An Environmental Protection Agency official said Sunday she doesn't believe wildlife will suffer significant health impacts from the large volume of wastewater that spilled from an abandoned mine in southwestern Colorado. The EPA also said the amount of heavy-metal laced wastewater that spilled from Colorado's Gold King Mine into the Animas River, turning the water a mucky orange and then yellow, is three times larger than its initial estimate. The revision came after the EPA used a stream gauge from the U.S. Geological Survey. Four days after the EPA-caused spill, the agency has been unable to determine whether humans or aquatic life face health risks. http://hosted2.ap.org/APDEFAULT/386c25518f464186bf7a2ac026580ce7/Article_2015-08-09-US--Mine%20Waste%20Leak/id-55adb9c7de8649fa8269bb4ad19e13ef http://www.wochit.com This video was produced by Wochit using http://wochit.com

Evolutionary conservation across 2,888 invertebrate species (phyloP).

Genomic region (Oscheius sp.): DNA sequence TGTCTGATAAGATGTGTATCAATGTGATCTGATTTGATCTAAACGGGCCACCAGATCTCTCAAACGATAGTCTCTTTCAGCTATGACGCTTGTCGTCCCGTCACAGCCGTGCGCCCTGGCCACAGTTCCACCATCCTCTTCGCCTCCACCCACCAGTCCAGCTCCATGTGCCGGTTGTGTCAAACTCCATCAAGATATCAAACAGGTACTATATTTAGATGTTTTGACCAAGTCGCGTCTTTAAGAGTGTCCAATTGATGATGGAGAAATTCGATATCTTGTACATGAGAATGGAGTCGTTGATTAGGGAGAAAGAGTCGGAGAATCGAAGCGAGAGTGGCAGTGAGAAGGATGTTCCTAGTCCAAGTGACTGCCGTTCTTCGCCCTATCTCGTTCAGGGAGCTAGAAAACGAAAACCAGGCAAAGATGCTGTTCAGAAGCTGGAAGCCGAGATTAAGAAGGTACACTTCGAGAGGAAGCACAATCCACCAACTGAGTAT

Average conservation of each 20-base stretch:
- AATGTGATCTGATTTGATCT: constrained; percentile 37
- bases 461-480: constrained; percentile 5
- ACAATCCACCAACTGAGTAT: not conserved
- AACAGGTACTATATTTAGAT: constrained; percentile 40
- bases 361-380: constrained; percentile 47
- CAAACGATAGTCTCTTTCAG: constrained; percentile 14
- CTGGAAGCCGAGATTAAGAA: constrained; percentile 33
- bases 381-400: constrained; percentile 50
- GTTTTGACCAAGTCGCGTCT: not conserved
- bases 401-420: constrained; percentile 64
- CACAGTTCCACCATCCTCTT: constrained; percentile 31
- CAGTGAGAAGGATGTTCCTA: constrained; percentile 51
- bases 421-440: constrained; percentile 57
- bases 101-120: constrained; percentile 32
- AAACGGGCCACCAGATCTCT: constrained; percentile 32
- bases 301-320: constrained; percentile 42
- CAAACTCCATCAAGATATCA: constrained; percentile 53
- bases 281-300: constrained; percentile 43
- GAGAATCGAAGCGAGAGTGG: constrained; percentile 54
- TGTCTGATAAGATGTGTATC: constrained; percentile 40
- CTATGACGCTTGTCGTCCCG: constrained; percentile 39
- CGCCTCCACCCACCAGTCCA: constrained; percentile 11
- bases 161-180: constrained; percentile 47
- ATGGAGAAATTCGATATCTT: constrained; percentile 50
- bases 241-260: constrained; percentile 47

Views: 275 Wochit News
Residents demand health answers as mine spill fouls rivers